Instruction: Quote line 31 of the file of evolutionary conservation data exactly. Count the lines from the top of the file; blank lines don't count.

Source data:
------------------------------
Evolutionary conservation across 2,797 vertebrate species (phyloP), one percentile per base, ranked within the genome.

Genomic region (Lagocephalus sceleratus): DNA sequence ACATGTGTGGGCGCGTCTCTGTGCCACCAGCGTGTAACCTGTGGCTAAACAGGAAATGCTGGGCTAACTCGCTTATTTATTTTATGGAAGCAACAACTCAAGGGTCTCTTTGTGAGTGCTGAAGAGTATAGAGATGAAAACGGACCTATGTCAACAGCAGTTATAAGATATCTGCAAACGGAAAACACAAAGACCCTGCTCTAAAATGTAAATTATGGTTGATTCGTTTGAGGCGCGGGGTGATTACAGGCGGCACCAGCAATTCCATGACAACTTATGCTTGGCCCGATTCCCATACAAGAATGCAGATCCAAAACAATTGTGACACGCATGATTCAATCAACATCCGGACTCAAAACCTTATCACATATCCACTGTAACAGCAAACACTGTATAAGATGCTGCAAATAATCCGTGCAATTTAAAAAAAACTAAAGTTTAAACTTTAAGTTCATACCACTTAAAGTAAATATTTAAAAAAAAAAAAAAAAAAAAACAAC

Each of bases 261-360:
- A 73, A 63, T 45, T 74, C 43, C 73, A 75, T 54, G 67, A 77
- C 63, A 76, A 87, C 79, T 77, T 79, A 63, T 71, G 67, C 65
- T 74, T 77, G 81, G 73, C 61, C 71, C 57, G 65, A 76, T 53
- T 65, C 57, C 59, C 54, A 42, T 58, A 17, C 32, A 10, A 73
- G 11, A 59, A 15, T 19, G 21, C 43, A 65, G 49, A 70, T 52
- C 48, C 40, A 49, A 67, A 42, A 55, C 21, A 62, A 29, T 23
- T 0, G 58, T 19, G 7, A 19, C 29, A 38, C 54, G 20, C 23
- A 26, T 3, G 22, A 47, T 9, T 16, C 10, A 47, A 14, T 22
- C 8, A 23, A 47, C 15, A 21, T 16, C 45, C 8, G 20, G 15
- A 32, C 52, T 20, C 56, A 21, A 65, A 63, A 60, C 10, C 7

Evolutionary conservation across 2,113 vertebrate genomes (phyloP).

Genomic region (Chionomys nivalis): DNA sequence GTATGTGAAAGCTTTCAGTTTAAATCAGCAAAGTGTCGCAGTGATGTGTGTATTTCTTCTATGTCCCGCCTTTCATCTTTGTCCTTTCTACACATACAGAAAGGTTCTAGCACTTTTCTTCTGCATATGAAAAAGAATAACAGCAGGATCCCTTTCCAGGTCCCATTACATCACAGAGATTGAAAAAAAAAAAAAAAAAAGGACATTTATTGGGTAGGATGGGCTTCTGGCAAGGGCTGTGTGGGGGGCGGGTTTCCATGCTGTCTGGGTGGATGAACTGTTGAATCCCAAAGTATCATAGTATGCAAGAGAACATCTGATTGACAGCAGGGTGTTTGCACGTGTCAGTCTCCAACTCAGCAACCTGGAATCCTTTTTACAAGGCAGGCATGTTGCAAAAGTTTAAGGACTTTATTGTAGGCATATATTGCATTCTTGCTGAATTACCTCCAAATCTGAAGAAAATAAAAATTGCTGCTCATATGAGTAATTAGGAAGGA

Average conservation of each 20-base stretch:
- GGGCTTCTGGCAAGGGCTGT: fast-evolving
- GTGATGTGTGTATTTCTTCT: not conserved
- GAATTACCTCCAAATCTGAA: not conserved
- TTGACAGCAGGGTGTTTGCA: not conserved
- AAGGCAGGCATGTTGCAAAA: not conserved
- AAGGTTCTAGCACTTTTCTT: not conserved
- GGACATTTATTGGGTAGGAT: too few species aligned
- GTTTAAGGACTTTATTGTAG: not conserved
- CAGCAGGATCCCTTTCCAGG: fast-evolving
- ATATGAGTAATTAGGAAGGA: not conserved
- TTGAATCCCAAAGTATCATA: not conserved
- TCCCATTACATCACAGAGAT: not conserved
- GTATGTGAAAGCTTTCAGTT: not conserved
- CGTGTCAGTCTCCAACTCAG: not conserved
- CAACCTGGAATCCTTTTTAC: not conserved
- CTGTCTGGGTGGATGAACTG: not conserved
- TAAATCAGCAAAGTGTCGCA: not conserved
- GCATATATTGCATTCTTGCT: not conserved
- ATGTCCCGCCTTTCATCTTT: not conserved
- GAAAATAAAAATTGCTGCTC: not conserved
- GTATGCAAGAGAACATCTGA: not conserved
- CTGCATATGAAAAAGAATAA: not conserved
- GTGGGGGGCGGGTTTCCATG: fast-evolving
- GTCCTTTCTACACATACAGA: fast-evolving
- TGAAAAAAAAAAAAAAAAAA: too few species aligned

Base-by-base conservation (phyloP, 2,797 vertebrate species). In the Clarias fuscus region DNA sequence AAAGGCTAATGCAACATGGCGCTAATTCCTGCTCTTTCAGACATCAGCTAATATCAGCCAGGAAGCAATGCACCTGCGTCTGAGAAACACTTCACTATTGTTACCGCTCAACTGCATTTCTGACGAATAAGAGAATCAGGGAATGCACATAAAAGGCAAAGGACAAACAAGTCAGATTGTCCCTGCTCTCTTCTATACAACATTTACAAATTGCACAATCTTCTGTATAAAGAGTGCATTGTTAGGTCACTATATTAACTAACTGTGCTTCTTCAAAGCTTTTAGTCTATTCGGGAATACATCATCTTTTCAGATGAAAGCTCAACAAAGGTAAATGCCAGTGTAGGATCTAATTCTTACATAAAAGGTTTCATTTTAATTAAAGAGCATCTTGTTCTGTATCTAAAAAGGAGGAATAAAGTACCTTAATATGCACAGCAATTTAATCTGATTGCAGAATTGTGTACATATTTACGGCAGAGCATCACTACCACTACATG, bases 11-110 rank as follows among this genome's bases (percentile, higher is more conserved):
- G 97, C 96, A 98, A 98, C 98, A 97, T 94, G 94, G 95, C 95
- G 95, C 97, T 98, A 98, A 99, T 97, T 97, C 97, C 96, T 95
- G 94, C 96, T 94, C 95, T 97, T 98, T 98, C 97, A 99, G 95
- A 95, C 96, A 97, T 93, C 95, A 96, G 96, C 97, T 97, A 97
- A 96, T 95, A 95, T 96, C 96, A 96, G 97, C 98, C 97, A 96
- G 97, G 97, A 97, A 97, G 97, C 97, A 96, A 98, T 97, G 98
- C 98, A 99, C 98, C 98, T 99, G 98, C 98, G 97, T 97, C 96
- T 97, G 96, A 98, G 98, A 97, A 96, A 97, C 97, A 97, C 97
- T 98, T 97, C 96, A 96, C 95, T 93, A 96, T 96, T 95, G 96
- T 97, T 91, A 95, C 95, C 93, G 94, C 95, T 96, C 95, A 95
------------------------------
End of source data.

- CAACCTGGAATCCTTTTTAC: not conserved